Covid-19: Reside Updates on Brazil Variant, Instances and Vaccine

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A funeral on Monday in Manaus, Brazil, for a person who died of Covid-19. A variant from Brazil, P.1, is a new worry for scientists.
Credit score…Raphael Alves/EPA, by way of Shutterstock

In only a matter of weeks, two variants of the coronavirus have develop into so acquainted you could hear their inscrutable alphanumeric names often uttered on tv information.

B.1.1.7, first recognized in Britain, has demonstrated the ability to unfold far and quick. In South Africa, a mutant referred to as B.1.351 can dodge antibodies, blunting the effectiveness of some vaccines.

Scientists have additionally had their eye on a 3rd regarding variant, which arose in Brazil, referred to as P.1. Analysis has been slower on P.1 since its discovery in late December, leaving scientists not sure how a lot to fret.

“I’ve been holding my breath,” mentioned Bronwyn MacInnis, an epidemiologist on the Broad Institute.

Now, three research supply a sobering historical past of P.1’s meteoric rise within the Amazonian metropolis of Manaus. It probably arose there in November after which fueled a surge in coronavirus circumstances. It got here to dominate the town partly due to an elevated contagiousness, the analysis discovered.

But it surely additionally gained the flexibility to contaminate some individuals who had immunity from earlier bouts of Covid-19. And laboratory experiments counsel that P.1 might weaken the protecting impact of a Chinese language vaccine now in use in Brazil.

The research have but to be revealed in scientific journals. Their authors warning that findings on cells in laboratories don’t at all times translate to the true world and that they’ve solely begun to know P.1’s conduct.

“The findings apply to Manaus, however I don’t know in the event that they apply to different locations,” mentioned Nuno Faria, a virologist at Imperial Faculty London who helped lead a lot of the brand new analysis.

However even with the mysteries that stay round P.1, consultants say that it’s a variant to take severely. “It’s proper to be nervous about P.1, and this knowledge provides us the explanation why,” mentioned William Hanage, an epidemiologist on the Harvard T.H. Chan Faculty of Public Well being.

P.1 is now spreading throughout the remainder of Brazil and has been present in 24 different international locations. In the US, the Facilities for Illness Management and Prevention has recorded six circumstances in 5 states: Alaska, Florida, Maryland, Minnesota and Oklahoma.

To scale back the dangers of P.1 outbreaks and reinfections, Dr. Faria mentioned it was essential to double down on each measure we have now to sluggish the unfold of the coronavirus. Masks and social distancing can work towards P.1. And vaccination might help drive down its transmission and shield those that do get contaminated from extreme illness.

“The last word message is that it is advisable step up all of the vaccination efforts as quickly as doable,” he mentioned. “It’s worthwhile to be one step forward of the virus.”


United States › United StatesOn March 1 14-day change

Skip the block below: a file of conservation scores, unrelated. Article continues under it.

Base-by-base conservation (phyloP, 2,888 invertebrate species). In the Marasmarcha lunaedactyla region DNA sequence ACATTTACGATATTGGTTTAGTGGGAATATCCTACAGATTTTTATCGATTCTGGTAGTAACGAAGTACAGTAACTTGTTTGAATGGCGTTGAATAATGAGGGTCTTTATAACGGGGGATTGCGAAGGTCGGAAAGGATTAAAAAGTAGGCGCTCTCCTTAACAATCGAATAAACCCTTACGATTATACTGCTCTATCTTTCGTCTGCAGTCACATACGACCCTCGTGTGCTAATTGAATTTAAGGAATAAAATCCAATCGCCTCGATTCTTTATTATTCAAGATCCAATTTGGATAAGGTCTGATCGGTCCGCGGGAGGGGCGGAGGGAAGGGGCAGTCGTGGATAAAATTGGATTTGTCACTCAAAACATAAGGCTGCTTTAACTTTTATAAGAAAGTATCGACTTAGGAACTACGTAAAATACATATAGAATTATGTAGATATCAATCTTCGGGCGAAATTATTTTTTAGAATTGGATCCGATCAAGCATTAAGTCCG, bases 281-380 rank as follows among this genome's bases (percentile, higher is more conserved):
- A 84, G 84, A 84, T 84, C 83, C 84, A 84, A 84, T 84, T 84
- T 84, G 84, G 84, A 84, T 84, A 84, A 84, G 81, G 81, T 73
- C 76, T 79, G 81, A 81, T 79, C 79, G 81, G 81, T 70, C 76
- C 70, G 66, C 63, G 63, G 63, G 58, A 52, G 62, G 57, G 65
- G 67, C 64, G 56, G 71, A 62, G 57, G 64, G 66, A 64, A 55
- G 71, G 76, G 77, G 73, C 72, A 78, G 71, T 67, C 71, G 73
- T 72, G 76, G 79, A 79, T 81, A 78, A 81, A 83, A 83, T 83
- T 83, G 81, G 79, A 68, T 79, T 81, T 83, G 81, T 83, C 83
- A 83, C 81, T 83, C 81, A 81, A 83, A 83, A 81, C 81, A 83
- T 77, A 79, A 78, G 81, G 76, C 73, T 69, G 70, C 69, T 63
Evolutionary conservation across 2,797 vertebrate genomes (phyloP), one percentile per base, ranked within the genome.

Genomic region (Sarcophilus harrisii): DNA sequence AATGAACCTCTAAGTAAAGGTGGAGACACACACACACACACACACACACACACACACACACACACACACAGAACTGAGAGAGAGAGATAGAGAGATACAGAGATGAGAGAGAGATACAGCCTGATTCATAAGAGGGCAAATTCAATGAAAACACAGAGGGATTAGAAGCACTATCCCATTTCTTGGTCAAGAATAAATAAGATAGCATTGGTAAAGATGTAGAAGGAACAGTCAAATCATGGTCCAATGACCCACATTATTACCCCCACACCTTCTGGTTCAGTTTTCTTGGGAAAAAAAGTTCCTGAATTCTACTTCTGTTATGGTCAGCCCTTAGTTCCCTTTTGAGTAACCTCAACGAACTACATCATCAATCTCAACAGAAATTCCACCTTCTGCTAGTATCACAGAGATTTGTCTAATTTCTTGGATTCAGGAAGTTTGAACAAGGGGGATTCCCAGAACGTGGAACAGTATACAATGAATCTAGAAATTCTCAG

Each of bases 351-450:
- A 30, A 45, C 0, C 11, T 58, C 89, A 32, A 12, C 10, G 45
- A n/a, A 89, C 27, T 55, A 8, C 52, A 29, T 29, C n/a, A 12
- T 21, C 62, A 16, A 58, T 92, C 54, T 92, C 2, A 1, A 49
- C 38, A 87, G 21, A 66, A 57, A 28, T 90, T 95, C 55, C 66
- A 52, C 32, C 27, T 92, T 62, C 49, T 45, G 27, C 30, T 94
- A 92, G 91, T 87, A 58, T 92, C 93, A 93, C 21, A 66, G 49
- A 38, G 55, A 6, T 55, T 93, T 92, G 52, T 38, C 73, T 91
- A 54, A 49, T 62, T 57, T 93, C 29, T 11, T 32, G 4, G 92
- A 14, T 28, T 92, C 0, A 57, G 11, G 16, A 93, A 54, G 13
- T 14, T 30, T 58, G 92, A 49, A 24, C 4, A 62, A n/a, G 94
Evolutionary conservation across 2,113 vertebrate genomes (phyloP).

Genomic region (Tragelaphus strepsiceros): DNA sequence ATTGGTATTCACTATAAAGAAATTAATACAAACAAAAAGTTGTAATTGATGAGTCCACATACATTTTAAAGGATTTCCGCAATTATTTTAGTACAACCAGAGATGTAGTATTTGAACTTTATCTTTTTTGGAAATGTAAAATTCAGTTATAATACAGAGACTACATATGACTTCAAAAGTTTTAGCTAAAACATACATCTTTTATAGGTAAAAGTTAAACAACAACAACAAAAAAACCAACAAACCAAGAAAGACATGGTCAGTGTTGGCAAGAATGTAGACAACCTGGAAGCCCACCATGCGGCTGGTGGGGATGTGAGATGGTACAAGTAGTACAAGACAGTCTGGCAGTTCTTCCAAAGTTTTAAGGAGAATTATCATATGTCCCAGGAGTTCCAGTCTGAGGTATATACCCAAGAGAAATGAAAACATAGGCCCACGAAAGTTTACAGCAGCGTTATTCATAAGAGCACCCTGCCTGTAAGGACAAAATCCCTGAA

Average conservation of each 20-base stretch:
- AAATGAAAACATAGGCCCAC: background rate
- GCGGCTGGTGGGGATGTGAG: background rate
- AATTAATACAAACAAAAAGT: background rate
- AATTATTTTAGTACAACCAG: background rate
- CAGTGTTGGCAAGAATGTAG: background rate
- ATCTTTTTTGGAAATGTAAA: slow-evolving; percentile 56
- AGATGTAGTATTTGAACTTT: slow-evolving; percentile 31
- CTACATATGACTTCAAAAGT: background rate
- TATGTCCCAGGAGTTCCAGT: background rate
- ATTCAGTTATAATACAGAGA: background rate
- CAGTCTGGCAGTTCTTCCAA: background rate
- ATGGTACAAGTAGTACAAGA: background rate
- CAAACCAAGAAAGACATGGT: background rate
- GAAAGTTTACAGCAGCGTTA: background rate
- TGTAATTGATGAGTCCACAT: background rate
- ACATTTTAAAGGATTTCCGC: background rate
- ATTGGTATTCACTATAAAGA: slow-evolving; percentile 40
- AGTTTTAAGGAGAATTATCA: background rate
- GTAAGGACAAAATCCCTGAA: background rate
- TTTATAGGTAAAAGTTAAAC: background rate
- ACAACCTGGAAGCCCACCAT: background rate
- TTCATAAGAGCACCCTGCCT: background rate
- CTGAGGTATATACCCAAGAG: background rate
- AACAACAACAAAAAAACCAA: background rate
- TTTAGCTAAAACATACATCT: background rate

New circumstances 56,672 –21%
New deaths 1,425 –17%

World › WorldOn March 1 14-day change
New cases 293,587 +2%
New deaths 6,610 –21%

U.S. vaccinations ›

Where states are reporting vaccines given

Alyssa Jost, 19, received her second dose of the Moderna vaccine at Cobre Valley Regional Medical Center in Gila County, Ariz.
Credit…Juan Arredondo for The New York Times

In most parts of the United States, getting a coronavirus vaccine can feel like trying to win the lottery. People scour the internet for appointments under complex eligibility standards that vary from state to state, and even county to county.

In Indiana and Kentucky, anyone over 60 can get vaccinated, but you have to be 65 or 70 almost everywhere else. About 18 states are offering shots to grocery workers, and 32 are vaccinating teachers.

Then there is Gila County, Ariz., where any resident over 18 can walk into a clinic without an appointment and get a vaccine.

“The whole process is incredibly easy,” said Frank Struck, 24, an electrician and maintenance worker who got inoculated at a hospital in Globe, a town in the county, about 90 miles east of Phoenix. “No bureaucracy, no crazy lines — you just go in, get the shot and come out with peace of mind.”

Gila County started off with a set of qualifying standards as well. But it has been so successful at vaccinating its residents that it is now one of the first places in the United States to open eligibility to the general population.

During a pandemic that has claimed the lives of at least 209 county residents, many people in the county of 54,000 people have welcomed the broader availability of the vaccines, a boon that follows a harrowing surge in hospitalizations around the start of the year. The expanded vaccination campaign has coincided over the past two weeks with a 52 percent plunge in new cases.

Health officials and elected leaders warn that big challenges persist in Gila County, in part because, in a county where anybody can get the vaccine, not everybody wants it.

About 28 percent of county residents have received at least one dose so far, compared with the nationwide level of 14 percent, according to local health officials. Rhonda Mason, the chief nursing officer at the hospital in Globe, said the challenge ahead was to overcome misinformation and skepticism.

Treating a Covid-19 patient in the intensive care unit of a hospital in Stod, the Czech Republic, last week.
Credit…Michal Cizek/Agence France-Presse — Getty Images